Which Joe gave his name to ‘sloppy joes’? We look at five interesting sandwiches and their lexical origins.
A stone or brick running through a wall to bind or strengthen it.
- ‘Those blocks with a slight flow due to chipping or cracking are cut to obtain bondstones, curbs or paving stones.’
- ‘The Arms of the Provinces and Sees of England are carved on bondstones which bind the flint facing to the wall-core behind.’
- ‘A bondstone is a stone used to anchor or bond a stone veneer to its backing material.’
- ‘On the left the original menhir and on the right is the small 19th century bondstone.’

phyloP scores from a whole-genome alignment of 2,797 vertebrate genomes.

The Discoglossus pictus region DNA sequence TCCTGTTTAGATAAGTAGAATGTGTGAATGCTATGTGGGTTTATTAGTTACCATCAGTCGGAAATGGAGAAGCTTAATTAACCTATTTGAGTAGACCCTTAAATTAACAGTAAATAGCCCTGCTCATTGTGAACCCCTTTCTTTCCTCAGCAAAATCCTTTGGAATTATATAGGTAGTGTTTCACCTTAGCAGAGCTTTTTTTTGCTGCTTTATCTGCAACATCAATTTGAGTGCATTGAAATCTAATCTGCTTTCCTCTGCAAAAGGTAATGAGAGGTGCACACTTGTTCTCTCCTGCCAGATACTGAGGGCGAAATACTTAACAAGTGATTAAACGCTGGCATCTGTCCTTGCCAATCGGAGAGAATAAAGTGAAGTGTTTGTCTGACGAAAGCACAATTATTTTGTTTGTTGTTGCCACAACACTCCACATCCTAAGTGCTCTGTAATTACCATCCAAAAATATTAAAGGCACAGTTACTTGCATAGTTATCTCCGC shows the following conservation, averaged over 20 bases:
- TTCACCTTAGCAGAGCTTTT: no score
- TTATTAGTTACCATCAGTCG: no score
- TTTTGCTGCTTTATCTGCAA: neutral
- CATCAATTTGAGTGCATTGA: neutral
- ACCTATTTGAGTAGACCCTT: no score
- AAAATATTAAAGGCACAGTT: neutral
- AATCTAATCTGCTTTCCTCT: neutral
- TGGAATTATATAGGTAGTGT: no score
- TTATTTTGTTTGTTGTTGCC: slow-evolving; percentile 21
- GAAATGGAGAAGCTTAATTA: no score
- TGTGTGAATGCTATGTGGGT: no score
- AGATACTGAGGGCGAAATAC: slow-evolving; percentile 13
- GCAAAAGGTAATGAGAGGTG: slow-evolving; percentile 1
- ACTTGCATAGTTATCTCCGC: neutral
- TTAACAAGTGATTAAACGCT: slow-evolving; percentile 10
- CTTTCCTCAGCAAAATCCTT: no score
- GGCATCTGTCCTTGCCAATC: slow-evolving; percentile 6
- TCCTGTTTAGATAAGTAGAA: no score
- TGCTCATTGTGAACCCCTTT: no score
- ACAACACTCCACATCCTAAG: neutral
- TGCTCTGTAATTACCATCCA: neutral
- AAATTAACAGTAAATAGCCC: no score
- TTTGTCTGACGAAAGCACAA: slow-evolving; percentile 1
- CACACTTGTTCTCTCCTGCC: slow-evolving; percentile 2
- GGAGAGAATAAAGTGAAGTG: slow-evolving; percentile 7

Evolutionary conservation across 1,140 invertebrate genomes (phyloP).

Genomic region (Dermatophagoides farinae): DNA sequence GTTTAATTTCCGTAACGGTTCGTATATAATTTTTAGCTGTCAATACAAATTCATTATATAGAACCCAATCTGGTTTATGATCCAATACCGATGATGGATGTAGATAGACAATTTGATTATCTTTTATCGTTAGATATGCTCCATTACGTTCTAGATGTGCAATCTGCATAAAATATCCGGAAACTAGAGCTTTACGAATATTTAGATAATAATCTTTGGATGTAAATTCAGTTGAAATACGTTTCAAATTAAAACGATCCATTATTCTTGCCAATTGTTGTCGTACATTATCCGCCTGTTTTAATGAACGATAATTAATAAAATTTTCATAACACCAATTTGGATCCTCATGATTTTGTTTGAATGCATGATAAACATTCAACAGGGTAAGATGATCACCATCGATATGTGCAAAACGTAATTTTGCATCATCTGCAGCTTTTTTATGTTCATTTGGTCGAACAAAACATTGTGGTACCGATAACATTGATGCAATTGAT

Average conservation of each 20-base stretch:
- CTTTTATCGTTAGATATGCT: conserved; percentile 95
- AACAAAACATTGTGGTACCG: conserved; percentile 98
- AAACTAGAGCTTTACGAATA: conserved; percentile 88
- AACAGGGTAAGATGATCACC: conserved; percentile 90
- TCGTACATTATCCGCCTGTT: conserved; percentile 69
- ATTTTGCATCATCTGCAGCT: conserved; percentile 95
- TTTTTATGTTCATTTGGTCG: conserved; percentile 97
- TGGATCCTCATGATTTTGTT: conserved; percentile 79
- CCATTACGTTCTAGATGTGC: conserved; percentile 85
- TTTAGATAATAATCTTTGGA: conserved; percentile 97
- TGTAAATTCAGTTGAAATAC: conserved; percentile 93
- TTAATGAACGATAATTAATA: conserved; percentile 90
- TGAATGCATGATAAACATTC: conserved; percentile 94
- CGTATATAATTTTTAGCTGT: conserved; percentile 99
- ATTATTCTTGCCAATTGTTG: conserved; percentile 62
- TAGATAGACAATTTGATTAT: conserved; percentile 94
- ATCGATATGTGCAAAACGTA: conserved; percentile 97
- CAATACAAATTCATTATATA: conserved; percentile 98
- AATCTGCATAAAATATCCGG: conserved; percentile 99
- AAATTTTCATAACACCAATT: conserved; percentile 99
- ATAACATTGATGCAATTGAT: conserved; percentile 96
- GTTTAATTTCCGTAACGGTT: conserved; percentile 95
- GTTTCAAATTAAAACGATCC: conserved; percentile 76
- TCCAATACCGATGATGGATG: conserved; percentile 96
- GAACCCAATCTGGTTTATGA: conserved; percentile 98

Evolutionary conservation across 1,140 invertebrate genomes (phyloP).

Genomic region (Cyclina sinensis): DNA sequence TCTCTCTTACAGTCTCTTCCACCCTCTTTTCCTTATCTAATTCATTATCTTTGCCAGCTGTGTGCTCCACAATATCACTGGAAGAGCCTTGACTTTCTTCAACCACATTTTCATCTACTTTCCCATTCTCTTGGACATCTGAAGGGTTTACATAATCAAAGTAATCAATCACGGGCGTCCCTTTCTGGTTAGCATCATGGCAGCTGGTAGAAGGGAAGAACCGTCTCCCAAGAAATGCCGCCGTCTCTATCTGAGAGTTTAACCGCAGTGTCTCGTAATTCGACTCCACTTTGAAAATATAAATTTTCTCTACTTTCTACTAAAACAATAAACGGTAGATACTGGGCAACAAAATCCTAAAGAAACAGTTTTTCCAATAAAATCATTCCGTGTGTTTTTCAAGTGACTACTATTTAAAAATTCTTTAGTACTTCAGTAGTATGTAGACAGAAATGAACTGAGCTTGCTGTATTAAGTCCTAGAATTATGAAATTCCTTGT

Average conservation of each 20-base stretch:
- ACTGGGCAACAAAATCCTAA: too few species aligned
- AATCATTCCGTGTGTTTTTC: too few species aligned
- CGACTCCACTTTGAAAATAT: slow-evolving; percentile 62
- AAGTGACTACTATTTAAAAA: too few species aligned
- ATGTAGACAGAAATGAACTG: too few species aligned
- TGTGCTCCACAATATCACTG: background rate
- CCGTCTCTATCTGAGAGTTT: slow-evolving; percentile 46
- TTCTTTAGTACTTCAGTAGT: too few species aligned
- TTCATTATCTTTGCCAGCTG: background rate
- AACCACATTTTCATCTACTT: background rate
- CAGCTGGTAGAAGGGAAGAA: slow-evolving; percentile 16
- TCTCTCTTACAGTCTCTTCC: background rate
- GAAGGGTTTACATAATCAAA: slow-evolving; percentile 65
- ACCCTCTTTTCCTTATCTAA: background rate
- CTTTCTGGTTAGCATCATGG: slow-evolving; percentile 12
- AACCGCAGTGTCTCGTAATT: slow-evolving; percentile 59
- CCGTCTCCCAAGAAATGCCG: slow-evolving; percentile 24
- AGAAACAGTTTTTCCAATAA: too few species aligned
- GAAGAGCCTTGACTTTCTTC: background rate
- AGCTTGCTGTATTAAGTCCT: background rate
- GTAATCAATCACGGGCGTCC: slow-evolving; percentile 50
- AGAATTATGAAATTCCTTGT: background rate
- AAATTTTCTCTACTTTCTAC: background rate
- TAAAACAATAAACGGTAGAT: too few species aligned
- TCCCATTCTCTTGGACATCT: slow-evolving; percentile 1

- ‘This perpenstone, or bondstone, is the same as the Parping Ashlar of Glocestershire - a stone which passes through a wall and shows a fair face on either side.’
We take a look at several popular, though confusing, punctuation marks.
From Afghanistan to Zimbabwe, discover surprising and intriguing language facts from around the globe.
The definitions of ‘buddy’ and ‘bro’ in the OED have recently been revised. We explore their history and increase in popularity.